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In organizational studies, resource management is the efficient and effective deployment of an organization's resources when they are needed. Such resources may include financial resources, inventory, human skills, production resources, or information technology.
One resource management technique is resource leveling. It aims at smoothing the stock of resources on hand, reducing both excess inventories and shortages.
The required data are: the demands for various resources, forecasted by time period into the future as far as is reasonable, as well as the resources' configurations required in those demands, and the supply of the resources, again forecasted by time period into the future as far as is reasonable.
The goal is to achieve 100% utilization but that is very unlikely, when weighted by important metrics and subject to constraints, for example: meeting a minimum service level, but otherwise minimizing cost.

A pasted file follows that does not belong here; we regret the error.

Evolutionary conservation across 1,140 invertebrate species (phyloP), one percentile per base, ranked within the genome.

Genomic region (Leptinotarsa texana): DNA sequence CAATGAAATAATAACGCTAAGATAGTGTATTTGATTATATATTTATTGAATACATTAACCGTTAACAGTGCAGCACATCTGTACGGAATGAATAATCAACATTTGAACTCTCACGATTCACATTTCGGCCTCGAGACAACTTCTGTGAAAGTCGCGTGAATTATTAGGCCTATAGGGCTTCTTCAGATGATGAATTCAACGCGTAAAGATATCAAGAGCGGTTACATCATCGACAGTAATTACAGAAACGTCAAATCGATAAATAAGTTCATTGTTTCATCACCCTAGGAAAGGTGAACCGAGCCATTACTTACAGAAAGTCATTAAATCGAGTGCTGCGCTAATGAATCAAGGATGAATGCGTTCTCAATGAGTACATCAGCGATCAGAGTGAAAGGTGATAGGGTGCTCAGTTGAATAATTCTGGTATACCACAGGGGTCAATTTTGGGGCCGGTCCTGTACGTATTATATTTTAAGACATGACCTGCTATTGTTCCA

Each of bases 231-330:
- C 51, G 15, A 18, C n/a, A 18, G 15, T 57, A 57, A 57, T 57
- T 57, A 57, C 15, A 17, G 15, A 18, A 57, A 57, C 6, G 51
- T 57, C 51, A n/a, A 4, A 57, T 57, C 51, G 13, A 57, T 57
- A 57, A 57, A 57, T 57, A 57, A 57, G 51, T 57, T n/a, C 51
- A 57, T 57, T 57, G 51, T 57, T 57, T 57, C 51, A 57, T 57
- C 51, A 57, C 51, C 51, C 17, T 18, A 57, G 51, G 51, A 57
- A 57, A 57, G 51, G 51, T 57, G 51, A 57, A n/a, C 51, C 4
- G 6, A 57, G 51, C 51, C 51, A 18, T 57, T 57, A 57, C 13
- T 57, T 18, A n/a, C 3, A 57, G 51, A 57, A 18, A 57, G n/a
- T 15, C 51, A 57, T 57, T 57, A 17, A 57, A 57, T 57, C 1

The principle is to invest in resources as stored capabilities, then unleash the capabilities as demanded.
A dimension of resource development is included in resource management by which investment in resources can be retained by a smaller additional investment to develop a new capability that is demanded, at a lower investment than disposing of the current resource and replacing it with another that has the demanded capability.
In conservation, resource management is a set of practices pertaining to maintaining natural systems integrity. Examples of this form of management are air resource management, soil conservation, forestry, wildlife management and water resource management.